Bank of England says high frequency trading helps markets

Jessica Morris
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The Bank of England said high frequency trading can improve pricing (Source: Getty)

While Michael Lewis suggested high frequency trading meant markets were "rigged" in his book "Flash Boys", however a research paper by the Bank of England has found such practices actually beneficial.

High frequency trading firms use technological tools and computer algorithms to make a number of big, fast trades. Investment position may be held for seconds, or even milliseconds, as the computer makes tens of thousands of trades a day.

Threadneedle Street found high frequency trading helps markets by making pricing more accurate, as powerful computers price in, and then trade on, new information more quickly than your average investor.

"High frequency trading firms appear to be reacting simultaneously and quickly to new information as it arrives at the market place, which makes prices more efficient," the central bank said in a working paper.

"This suggests that correlated trading by high frequency trading firms does not appear to contribute to undue price pressure and price dislocations on a systematic basis in the UK equity market."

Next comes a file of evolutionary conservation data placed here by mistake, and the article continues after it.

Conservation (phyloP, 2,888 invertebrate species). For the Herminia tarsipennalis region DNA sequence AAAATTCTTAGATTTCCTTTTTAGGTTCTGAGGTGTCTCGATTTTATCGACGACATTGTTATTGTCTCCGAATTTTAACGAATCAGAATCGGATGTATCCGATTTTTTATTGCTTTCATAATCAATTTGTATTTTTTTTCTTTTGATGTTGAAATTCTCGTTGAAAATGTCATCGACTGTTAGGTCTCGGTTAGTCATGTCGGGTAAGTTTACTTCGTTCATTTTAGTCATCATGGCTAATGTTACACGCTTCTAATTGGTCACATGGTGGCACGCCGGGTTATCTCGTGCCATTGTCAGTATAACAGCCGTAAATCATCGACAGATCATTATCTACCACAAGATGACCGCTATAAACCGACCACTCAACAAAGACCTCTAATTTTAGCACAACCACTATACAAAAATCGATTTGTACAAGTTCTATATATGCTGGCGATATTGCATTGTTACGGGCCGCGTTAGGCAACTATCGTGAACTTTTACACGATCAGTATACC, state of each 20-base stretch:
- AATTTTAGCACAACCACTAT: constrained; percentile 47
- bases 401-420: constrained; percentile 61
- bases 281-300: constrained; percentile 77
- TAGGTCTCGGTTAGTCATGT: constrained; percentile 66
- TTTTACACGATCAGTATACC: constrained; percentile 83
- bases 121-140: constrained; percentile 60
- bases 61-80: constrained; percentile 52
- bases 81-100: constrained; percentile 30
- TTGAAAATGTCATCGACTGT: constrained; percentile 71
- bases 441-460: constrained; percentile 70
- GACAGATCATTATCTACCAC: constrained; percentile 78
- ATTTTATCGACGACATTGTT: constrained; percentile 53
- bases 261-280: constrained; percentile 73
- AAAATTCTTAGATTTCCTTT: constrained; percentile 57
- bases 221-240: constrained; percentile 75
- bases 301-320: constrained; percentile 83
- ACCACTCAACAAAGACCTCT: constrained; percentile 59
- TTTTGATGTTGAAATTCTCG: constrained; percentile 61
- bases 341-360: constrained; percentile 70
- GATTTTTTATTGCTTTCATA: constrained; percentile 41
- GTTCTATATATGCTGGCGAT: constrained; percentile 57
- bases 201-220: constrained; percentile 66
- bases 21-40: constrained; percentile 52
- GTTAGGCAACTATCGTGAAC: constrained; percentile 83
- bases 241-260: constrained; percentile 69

But it wasn't able to show whether high frequency trading causes or even exacerbates market meltdowns.

"This does not mean that high frequency trading activity may never cause or exacerbate any price dislocations either in the equity or other markets. To assess that, additional research with more data, covering periods of market stress, would be necessary."

The research looked at how the 20 largest stocks on the FTSE 100 traded in the four months to the end of 2012. They then compared the trades of 10 high frequency trade firms with orders placed by 10 investment banks.

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